Selected Issues on the Regulation and Supervision of Factoring Companies

Factoring companies are financial institutions that specialize in the business of accounts receivable financing and management. If a factoring company chooses to purchase a firm’s receivables, then it will pay the firm a prenegotiated, discounted amount of the face value of the invoices (Sopranzetti 1998). A moral hazard problem develops when the seller’s credit management efforts are unobservable to the factoring company: Once the entire

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receivable is sold (factored), the seller has no incentive to monitor that receivable, as the seller no longer bears any credit risk. Factoring is not one homogeneous product. Most factoring companies do not simply provide immediate cash services; they also offer a range of other professional services such as collecting payments, pursuing late payers, providing credit management advise, and protecting clients against bad debts. Factoring companies typically fall under three categories: banks, large industrial companies, or independent factoring companies.

One fundamental issue with factoring resides in recognizing the commercial status of the industry, which in turn determines the oversight structure. In some countries, factor­ing is recognized as a commercial activity and is, therefore, regulated by commercial law, but it is not unusual in certain countries to see factoring companies undertake the func­tions of financial intermediation without authorization (see box 6.3 for further details).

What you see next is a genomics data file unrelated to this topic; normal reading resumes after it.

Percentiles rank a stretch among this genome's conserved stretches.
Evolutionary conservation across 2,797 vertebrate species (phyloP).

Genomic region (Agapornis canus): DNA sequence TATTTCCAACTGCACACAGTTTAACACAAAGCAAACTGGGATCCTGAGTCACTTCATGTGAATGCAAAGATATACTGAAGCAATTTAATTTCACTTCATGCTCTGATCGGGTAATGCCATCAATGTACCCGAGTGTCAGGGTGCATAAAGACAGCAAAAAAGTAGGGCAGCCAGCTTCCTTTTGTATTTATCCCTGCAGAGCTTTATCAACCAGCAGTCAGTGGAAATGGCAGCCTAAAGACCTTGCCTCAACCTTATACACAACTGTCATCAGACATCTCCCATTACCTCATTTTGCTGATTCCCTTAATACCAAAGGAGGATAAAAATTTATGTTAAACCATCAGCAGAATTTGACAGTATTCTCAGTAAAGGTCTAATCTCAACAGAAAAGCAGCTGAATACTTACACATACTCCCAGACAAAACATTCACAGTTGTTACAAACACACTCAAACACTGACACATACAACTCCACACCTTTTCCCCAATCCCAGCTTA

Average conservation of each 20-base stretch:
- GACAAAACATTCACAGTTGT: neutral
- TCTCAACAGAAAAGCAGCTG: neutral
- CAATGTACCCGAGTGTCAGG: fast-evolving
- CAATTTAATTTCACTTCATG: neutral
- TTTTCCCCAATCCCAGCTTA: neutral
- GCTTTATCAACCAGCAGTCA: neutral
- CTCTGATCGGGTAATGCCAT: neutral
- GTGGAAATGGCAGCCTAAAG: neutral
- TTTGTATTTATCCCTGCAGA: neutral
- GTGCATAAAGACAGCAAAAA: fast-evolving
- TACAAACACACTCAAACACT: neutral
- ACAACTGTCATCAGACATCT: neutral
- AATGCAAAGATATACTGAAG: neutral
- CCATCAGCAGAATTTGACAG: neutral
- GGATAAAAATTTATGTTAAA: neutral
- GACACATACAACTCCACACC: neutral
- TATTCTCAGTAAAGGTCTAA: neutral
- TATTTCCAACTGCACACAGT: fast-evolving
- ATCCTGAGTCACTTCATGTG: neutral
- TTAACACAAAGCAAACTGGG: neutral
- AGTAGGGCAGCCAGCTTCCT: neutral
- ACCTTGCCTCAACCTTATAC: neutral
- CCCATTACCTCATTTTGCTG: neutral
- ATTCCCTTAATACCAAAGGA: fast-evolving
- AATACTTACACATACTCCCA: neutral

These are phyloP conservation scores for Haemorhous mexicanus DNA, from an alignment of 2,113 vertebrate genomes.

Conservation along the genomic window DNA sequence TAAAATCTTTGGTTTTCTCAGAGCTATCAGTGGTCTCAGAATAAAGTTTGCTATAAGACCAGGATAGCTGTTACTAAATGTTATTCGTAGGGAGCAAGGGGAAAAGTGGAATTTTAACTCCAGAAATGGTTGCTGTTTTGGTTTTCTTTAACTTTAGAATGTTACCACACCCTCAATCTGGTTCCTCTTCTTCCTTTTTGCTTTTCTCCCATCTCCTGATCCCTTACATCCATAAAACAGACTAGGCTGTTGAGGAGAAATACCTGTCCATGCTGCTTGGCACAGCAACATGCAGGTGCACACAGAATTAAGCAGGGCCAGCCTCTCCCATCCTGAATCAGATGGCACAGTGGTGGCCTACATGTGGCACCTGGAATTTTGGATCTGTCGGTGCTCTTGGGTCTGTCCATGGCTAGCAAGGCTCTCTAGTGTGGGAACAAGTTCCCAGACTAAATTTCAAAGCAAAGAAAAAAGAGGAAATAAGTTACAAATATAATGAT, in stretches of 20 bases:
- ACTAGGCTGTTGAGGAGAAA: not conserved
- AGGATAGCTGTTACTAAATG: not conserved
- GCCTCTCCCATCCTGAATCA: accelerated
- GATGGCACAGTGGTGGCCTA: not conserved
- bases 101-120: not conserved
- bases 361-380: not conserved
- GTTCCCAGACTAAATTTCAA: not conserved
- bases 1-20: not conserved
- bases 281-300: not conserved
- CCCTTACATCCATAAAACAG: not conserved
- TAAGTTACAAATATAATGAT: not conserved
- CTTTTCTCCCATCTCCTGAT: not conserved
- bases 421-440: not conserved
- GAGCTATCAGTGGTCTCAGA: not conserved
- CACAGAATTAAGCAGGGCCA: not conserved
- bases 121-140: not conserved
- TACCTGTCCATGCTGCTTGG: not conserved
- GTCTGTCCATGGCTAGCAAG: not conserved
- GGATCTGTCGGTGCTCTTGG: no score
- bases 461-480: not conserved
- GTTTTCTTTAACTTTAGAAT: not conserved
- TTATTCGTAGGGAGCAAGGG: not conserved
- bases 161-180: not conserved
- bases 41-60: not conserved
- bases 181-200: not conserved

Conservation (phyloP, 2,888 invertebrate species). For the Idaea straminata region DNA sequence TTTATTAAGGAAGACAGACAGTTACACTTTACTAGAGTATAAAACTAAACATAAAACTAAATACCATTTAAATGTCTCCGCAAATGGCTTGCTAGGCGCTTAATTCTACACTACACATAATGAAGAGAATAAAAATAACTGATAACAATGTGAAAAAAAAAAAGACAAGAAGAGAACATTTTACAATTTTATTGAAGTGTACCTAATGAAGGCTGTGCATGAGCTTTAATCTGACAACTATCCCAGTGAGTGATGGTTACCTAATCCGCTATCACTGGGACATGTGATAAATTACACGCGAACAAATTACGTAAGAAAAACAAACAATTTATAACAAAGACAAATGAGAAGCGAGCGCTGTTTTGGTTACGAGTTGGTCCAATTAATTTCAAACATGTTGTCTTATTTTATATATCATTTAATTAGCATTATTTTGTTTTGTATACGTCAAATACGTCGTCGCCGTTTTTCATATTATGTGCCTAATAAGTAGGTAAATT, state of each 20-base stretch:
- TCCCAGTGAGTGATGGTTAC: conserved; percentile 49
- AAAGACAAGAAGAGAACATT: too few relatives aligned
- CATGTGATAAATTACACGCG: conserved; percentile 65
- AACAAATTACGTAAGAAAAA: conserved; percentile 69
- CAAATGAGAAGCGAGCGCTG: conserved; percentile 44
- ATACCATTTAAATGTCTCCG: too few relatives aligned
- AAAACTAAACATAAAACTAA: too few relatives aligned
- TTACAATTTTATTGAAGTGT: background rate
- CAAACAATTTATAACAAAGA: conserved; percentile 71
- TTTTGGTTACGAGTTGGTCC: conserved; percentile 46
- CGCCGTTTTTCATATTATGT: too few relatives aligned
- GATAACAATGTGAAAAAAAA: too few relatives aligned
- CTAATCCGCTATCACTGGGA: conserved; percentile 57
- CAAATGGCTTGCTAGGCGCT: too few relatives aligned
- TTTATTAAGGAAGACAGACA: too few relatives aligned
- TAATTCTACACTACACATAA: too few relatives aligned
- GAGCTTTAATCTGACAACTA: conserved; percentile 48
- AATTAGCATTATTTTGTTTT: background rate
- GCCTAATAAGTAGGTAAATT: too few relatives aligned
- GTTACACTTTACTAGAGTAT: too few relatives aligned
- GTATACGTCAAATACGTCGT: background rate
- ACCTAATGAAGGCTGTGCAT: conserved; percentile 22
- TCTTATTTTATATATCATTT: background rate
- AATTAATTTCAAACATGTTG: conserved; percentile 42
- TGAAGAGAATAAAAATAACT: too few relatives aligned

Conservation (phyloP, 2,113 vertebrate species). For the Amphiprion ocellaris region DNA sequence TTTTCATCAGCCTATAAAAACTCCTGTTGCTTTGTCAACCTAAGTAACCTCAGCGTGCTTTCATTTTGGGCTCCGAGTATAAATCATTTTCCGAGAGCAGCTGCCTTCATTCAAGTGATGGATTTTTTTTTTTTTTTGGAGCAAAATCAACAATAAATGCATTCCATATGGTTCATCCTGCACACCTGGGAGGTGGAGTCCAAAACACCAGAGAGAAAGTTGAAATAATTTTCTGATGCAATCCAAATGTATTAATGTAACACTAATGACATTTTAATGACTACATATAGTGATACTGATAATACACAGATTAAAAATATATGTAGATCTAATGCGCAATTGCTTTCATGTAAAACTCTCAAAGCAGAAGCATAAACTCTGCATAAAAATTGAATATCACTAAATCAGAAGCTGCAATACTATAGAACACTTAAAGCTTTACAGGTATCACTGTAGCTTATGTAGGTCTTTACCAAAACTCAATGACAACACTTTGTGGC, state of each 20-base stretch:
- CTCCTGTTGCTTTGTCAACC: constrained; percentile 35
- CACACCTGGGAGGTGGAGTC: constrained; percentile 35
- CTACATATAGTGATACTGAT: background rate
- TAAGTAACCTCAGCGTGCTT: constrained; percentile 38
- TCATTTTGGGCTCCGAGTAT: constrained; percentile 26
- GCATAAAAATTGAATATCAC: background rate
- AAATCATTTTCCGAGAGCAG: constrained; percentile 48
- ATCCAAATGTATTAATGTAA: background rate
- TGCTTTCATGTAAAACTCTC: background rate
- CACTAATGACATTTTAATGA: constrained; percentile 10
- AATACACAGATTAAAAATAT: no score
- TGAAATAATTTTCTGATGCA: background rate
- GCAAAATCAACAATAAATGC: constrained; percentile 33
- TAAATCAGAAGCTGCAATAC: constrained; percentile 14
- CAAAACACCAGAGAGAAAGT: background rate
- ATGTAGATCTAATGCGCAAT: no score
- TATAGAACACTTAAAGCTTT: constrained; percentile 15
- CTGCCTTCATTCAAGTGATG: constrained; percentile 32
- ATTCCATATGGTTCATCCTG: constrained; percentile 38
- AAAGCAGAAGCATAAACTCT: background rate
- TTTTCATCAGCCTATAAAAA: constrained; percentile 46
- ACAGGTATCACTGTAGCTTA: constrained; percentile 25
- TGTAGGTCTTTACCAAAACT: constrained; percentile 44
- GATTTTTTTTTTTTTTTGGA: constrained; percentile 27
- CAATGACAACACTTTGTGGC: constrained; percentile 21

The regulatory environment has an important effect on the factoring industry. In some countries, factoring operates entirely outside the purview of any regulatory structure or authority, and in others it is regulated along with other financial services such as bank­ing and insurance. In most countries, however, the level of regulation falls somewhere in between (Bakker, Klapper, and Udell 2004). For countries where factoring is developing, a law setting out minimum standards for the management of factoring companies and speci­fying the tools to be used to manage key risks in factoring operations could be envisaged. Some countries simply restrict market entry to formally registered financial institutions such as banks or other specialized financial institutions. However, those restrictions could hinder competition by excluding the emergence of independent factors. To address the potential lack of discipline in some markets, International Finance Corporation (1998) recommends that governments consider requiring minimum capital and prudential guide­lines as a barrier to entry into the market.

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